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A biocomposite is a material formed by a matrix (resin) and a reinforcement of natural fibers (usually derived from plants or cellulose). With wide-ranging uses from environment-friendly biodegradable composites to biomedical composites for drug/gene delivery, tissue engineering applications and cosmetic orthodontics. They often mimic the structures of the living materials involved in the process in addition to the strengthening properties of the matrix that was used but still providing biocompatibility, e.g. in creating scaffolds in bone tissue engineering. Those markets are significantly rising, mainly because of the increase in oil price, and recycling and environment necessities.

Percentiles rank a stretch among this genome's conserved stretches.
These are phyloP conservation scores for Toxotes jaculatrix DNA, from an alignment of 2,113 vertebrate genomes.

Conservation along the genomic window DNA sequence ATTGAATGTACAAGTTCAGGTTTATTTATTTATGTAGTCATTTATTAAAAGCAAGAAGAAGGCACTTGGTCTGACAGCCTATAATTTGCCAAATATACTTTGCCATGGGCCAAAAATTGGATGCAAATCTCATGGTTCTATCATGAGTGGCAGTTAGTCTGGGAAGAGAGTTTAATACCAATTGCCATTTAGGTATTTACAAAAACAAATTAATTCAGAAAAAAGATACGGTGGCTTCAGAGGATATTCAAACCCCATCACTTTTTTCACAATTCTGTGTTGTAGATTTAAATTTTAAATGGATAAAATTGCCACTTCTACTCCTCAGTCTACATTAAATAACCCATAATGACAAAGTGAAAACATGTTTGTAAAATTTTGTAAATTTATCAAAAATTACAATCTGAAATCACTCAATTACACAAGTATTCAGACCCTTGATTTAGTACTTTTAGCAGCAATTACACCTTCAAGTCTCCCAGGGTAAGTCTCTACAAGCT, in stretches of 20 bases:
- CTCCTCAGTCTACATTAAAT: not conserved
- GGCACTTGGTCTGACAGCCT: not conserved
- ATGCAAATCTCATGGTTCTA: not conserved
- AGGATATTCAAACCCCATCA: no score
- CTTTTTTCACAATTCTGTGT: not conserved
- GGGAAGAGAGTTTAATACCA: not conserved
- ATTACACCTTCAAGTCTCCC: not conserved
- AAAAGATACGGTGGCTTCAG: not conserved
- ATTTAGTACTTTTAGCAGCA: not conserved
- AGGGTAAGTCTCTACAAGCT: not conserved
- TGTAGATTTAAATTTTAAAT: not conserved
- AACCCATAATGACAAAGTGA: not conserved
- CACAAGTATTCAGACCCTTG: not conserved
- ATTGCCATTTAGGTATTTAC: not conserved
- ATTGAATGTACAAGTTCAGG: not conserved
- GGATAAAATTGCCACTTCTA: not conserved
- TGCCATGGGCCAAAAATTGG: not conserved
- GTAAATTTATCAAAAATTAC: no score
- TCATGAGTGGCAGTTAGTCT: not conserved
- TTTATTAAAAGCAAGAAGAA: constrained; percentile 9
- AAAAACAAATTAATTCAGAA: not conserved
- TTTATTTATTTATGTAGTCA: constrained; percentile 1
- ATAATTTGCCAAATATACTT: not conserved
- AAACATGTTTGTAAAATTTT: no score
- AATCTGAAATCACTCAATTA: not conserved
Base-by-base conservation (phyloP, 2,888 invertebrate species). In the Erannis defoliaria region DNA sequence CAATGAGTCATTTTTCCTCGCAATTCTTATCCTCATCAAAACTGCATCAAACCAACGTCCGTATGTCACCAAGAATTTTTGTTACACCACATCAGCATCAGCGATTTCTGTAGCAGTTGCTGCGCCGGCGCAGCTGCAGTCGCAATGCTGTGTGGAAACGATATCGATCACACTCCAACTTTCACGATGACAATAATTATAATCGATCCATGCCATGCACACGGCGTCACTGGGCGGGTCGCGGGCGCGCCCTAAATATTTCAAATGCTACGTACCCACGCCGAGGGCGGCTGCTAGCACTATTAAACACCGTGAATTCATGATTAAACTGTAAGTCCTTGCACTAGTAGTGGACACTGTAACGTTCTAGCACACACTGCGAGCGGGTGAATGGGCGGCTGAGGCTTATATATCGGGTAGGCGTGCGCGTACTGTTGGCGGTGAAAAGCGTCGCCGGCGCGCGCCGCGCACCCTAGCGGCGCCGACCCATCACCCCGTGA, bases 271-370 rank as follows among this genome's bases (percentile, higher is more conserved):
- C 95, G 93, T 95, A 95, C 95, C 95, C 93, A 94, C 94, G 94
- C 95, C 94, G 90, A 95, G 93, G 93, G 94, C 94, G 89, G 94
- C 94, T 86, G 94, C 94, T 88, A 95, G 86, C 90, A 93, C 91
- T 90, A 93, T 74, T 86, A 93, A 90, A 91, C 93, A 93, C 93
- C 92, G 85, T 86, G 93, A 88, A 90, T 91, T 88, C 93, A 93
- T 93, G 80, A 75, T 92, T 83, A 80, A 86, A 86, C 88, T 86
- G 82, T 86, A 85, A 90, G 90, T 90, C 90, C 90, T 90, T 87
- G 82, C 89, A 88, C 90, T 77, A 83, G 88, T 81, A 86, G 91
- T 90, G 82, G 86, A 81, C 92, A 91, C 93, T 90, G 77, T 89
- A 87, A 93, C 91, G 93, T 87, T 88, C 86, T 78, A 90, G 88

Biocomposites are characterised by the fact that:
- the petrochemical resin is replaced by a vegetable or animal resin, and/or
- the bolsters (fiberglass, carbon fibre or talc) are replaced by natural fibre (wood fibres, hemp, flax, sisal, jute...)
In biomaterials, it is important that each constituent of the composite be biocompatible. Moreover, the interface between constituents should not be degraded by the body environment. Normally, Bio-composite material can be classify into three groups
- Particulate Composites
- Fibrous Composites
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- Discussion on physical-chemical properties of biocomposites
- Example and photo of a sandwich biocomposite manufactured with a wood/fabric hemp matrix and 20% PU resin The resulting material combines high resistance and low weight, with bending modulus of 9000MPa and a density 0,5 T/m3.
- www.kareline.fi thermoplastic injection moulded biocomposites
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